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Your mother wasn't naturally of that bent, was she?
No, but when my father died my mother was anxious about money; she didn't feel
secure anymore about money.
Even though she had two daughters who were doing very well.
Oh, that didn't mean anything to her; we were like children.
I meant to say during the time I was associated with the Reinhardt Galleries,
about Paul and how he had sold pictures to people like Adolph and Sam and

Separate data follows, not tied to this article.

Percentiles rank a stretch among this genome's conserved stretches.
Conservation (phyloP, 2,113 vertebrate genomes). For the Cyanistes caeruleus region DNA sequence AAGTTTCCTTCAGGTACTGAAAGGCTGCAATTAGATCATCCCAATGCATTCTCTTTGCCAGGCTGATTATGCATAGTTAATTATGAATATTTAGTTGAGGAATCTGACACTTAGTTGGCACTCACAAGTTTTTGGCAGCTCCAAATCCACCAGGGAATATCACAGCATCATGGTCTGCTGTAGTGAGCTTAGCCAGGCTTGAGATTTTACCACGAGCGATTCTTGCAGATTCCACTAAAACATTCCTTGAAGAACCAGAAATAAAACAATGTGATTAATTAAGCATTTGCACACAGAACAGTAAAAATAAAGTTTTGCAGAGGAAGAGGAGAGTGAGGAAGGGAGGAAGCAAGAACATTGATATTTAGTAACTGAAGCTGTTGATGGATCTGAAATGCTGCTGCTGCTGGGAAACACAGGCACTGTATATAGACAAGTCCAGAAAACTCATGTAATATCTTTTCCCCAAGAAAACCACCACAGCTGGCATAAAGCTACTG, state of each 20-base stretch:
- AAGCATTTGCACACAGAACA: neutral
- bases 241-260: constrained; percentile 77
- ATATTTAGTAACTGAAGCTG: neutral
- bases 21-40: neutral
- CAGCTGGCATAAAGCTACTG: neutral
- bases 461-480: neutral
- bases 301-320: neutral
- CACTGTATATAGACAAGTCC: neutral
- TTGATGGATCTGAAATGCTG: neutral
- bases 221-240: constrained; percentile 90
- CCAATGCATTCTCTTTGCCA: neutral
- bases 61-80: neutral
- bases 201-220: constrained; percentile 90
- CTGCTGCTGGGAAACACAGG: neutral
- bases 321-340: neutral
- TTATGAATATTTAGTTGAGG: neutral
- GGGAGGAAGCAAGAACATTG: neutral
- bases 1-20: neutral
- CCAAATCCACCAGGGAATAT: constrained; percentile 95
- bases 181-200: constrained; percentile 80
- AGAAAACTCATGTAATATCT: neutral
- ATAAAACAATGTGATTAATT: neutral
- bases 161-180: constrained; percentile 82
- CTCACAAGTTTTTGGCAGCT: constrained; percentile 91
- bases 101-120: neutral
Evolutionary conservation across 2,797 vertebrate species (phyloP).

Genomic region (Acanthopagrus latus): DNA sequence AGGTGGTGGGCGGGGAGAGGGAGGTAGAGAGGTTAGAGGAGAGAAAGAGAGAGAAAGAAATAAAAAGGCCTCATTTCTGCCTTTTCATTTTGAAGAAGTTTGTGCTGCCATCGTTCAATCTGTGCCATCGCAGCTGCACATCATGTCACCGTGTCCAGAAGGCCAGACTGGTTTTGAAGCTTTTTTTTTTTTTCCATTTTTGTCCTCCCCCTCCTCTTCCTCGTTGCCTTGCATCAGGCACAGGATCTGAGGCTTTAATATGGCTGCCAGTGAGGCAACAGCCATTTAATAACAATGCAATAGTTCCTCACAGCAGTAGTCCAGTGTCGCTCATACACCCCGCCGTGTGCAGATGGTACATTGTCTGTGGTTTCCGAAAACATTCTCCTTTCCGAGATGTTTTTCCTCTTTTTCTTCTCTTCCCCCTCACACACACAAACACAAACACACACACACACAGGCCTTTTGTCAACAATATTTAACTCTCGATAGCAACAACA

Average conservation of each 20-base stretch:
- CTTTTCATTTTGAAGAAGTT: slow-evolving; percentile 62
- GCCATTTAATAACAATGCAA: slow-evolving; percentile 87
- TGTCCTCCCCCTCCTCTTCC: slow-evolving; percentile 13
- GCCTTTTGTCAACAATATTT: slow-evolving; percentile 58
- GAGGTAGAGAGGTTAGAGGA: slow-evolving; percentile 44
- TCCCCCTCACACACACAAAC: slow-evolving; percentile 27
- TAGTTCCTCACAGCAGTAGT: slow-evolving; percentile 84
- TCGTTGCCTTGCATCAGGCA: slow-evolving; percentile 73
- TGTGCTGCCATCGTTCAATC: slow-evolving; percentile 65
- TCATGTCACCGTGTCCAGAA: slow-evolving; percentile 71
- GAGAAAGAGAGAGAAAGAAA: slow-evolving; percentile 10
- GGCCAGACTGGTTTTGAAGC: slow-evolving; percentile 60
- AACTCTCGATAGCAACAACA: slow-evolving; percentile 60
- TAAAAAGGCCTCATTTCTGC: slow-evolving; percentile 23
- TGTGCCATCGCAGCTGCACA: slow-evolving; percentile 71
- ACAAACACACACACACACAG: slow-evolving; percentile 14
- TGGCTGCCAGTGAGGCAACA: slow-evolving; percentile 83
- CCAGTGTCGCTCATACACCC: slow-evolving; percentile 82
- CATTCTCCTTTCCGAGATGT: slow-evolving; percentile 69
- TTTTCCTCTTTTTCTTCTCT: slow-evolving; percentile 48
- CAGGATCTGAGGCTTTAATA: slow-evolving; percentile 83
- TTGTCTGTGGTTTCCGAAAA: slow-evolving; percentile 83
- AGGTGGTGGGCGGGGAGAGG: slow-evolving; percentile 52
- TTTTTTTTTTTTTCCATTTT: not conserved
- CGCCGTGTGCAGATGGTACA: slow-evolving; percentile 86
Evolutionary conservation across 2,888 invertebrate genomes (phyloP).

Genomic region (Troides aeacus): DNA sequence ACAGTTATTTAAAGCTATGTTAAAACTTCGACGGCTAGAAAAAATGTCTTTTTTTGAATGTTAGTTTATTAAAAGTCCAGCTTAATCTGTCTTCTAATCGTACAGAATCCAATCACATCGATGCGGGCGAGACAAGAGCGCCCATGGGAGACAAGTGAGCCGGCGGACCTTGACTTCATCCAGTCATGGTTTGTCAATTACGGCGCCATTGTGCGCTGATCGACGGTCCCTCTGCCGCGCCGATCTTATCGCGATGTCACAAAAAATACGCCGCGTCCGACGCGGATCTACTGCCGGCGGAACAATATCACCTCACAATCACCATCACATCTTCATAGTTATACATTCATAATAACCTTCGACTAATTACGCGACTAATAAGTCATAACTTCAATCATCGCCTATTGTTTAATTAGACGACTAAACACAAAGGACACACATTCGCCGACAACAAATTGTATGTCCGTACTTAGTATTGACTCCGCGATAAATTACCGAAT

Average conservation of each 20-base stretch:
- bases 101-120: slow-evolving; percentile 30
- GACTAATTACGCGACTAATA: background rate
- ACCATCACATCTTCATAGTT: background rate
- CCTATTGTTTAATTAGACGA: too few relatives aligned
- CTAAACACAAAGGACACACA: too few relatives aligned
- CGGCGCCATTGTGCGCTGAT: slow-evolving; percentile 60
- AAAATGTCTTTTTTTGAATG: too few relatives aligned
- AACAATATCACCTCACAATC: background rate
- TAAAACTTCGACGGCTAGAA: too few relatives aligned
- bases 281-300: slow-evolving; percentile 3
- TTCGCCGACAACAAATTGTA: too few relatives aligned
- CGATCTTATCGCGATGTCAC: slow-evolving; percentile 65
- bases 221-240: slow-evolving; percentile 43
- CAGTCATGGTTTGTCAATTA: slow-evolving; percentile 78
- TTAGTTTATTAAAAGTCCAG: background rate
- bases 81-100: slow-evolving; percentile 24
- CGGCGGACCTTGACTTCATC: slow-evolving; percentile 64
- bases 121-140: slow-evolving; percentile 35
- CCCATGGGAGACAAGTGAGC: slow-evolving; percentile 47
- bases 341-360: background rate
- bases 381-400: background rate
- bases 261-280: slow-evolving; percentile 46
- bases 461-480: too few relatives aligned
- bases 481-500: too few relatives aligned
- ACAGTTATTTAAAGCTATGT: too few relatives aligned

Margaret Lewisohn, to a man called V.W. Jones of Minneapolis who had marvelous
things and gave them to the Minneapolis Museum, to Ralph Boot of Detroit, and
also to John Ringling, whose museum is still at Sarasota. So we had a wide
variety of friends and customers in the art world.
Did you have a feeling, when you were able to dispose of valuable paintings to
such people, that ultimately these paintings would find their way to public
Yes, and I always felt that. In the first place, Ringling was buying for his
gallery then, and I always supposed the Lewisohns might leave their pictures to
museums, which they have. I knew that Jones would leave his to the Minneapolis
Gallery, which he did.
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